Why aren’t ocean container rates dropping faster?

East Coast now vies with West Coast for shipments from China.

LONDON – The World Container Index tracking indicator from shipping analytics firm Drewry decreased marginally by 0.2% to $7,635 per 40-foot container this week. Last week, the index fell just 0.1%. The week before that? 0.9%.

But with demand seemingly on the decline across many industries, shouldn’t rates be dropping faster? It’s more complicated than that, says Drewry.

“Our evidence is that the policies adopted by the carrier industry in responding to demand shocks are more important than the relative rise or fall in demand,” Drewry wrote in a briefing this week. “Container network inefficiencies and widespread port congestion and inland bottlenecks are also big factors supporting freight rates. The differential between contract rates and spot rates and the interaction between these two markets are other major drivers of rates.

“As soon as the Shanghai lockdown started in mid-March, sailings were cancelled by all alliances, and blank sailings will continue in the forthcoming weeks,” it continued. “The result? Despite the sudden slowdown in demand and the huge economic disruptions, the carrier industry reduced capacity in both the Asia-North Europe and Asia-West Coast North America trades in April and May.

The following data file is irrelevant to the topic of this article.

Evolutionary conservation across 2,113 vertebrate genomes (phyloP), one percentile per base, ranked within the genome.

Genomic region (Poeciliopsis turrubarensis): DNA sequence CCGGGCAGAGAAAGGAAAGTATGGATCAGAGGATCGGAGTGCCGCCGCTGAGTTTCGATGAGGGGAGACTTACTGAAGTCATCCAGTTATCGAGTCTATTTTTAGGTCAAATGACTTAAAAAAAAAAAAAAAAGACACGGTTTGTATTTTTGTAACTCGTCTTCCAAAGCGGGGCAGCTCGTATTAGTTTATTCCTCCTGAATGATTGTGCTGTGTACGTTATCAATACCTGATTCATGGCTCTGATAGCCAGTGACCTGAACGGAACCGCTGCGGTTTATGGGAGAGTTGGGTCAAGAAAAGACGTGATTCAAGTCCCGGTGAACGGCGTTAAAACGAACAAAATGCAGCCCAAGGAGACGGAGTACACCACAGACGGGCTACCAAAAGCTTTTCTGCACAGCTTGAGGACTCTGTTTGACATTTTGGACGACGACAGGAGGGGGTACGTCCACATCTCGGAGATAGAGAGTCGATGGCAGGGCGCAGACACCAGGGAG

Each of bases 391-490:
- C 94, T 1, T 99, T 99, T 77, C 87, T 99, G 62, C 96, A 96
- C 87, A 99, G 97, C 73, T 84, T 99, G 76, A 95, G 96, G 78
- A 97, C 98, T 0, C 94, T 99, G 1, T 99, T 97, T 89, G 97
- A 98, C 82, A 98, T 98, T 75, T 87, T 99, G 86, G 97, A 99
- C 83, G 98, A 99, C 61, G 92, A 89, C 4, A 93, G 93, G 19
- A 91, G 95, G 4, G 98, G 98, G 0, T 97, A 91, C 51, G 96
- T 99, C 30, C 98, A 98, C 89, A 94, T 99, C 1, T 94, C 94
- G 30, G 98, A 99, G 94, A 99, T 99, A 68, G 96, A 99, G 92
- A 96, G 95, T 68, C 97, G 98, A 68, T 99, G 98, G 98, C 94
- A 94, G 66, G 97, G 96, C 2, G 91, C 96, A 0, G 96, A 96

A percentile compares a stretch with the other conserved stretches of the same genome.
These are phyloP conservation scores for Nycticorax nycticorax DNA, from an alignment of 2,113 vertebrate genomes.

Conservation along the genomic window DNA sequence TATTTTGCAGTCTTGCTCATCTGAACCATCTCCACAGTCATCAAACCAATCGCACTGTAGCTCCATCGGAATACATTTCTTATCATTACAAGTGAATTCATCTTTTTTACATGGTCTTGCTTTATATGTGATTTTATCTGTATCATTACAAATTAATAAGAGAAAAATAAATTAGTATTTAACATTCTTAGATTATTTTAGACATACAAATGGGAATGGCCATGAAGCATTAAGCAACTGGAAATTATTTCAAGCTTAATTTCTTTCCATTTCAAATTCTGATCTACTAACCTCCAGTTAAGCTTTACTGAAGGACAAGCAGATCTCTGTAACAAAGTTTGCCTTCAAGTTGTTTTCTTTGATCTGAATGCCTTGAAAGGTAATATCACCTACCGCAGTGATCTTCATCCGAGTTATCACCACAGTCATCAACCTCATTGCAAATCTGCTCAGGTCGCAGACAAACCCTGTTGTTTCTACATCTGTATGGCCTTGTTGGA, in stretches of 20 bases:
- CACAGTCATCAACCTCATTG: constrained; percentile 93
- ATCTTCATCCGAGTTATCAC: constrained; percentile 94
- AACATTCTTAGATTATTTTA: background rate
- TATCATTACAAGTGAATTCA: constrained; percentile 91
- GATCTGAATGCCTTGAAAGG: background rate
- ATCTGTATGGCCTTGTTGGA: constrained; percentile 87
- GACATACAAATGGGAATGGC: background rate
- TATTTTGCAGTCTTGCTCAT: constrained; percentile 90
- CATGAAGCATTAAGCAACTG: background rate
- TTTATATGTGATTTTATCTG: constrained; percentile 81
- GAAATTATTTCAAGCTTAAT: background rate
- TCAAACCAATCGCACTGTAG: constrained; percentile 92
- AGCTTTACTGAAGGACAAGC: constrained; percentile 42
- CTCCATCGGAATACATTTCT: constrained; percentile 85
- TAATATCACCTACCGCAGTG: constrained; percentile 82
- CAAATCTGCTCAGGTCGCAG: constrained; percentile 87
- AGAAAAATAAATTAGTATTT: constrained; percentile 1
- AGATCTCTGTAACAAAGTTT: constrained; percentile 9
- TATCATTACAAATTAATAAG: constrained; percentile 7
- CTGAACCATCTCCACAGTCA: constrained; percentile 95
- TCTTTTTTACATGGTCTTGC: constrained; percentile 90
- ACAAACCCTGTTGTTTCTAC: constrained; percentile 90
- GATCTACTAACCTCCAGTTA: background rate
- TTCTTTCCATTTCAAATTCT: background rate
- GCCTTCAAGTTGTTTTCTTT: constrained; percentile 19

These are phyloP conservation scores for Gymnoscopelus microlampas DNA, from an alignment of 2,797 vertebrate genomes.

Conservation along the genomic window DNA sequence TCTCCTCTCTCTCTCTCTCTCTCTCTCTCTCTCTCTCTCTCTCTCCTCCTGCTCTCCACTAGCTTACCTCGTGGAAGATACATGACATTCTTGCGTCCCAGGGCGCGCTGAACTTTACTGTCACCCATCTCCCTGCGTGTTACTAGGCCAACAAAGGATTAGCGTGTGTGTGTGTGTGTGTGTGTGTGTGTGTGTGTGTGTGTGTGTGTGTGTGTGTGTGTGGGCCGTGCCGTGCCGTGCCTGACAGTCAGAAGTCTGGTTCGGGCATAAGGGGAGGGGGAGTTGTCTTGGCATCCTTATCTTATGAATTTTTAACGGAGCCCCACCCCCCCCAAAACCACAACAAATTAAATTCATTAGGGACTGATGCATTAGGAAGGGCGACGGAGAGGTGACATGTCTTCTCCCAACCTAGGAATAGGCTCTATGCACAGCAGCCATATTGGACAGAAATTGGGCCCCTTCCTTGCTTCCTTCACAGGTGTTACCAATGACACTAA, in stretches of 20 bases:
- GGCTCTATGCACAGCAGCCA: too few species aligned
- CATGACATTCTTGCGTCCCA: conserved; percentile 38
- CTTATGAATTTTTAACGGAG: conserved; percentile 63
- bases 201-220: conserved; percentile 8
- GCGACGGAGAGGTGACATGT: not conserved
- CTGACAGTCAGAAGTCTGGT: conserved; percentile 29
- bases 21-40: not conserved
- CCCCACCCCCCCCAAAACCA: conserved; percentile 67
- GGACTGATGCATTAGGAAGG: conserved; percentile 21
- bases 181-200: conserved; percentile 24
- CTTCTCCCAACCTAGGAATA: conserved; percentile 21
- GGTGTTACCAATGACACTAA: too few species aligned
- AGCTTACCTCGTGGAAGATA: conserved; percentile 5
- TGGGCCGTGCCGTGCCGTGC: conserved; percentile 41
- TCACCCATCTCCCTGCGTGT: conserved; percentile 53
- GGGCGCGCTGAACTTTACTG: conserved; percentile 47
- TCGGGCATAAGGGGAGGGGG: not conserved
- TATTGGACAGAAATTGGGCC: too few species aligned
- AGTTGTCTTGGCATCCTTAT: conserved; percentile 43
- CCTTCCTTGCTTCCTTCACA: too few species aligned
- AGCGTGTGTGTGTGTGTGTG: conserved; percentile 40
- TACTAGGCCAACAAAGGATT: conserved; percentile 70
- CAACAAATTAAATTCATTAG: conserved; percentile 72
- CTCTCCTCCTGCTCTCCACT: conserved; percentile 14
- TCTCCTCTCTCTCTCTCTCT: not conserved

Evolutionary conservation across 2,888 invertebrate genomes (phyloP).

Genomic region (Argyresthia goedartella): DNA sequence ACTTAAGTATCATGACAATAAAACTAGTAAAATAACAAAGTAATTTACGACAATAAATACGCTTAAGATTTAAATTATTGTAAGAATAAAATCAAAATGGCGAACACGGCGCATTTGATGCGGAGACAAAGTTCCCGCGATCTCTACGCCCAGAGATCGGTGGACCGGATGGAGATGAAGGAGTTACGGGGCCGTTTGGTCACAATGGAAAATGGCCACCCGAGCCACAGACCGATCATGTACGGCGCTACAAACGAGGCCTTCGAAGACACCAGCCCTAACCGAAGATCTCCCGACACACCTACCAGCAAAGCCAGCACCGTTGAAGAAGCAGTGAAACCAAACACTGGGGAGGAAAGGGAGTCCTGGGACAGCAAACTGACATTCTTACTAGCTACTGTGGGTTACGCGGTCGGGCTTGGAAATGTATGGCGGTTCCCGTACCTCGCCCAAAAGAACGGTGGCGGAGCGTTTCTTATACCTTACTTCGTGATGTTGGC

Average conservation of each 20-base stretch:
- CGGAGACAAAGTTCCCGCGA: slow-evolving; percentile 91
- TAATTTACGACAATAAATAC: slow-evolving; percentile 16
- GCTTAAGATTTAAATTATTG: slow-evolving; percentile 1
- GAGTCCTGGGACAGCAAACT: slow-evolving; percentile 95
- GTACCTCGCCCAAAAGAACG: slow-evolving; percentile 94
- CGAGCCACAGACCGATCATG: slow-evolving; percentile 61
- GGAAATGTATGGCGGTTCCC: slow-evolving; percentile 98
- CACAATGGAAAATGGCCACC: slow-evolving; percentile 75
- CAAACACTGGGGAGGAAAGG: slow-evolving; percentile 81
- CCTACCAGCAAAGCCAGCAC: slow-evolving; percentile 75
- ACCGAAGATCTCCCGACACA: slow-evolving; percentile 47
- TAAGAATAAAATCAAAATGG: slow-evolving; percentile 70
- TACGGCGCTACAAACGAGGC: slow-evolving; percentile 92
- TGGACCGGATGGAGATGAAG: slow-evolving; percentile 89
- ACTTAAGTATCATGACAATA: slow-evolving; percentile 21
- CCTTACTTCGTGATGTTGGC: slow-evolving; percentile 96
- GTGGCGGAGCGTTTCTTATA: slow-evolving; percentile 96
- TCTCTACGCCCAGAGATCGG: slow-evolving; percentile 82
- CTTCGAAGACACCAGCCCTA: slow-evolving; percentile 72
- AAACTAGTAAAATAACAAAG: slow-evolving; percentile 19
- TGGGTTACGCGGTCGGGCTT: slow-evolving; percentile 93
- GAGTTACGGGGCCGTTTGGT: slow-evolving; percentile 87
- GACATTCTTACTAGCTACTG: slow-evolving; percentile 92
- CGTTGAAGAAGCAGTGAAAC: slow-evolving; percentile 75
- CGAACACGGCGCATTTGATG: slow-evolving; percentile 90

“Understanding how carriers manage capacity – faster and more tightly than before 2016 – is an important part of understanding the trend and the lower volatility of freight rates post-pandemic.

“When volumes rebound after the Chinese lockdowns, you could well see an increase in port congestion. Port congestion will act, like blank sailings, as a break on surplus capacity so carriers have two buffers against over-capacity.”

So what can we expect for the rest of the year?

Answering that question is hard, says Drewry, as rates are becoming harder to predict.

“Just as the supply-demand is not the main driver of freight rates in the current market cycle, there will be new factors driving freight rates in the medium term:  decarbonization regulations, ‘carbon pricing’ (expected to start in Europe) and the ongoing consolidation and concentration of the carrier industry.”

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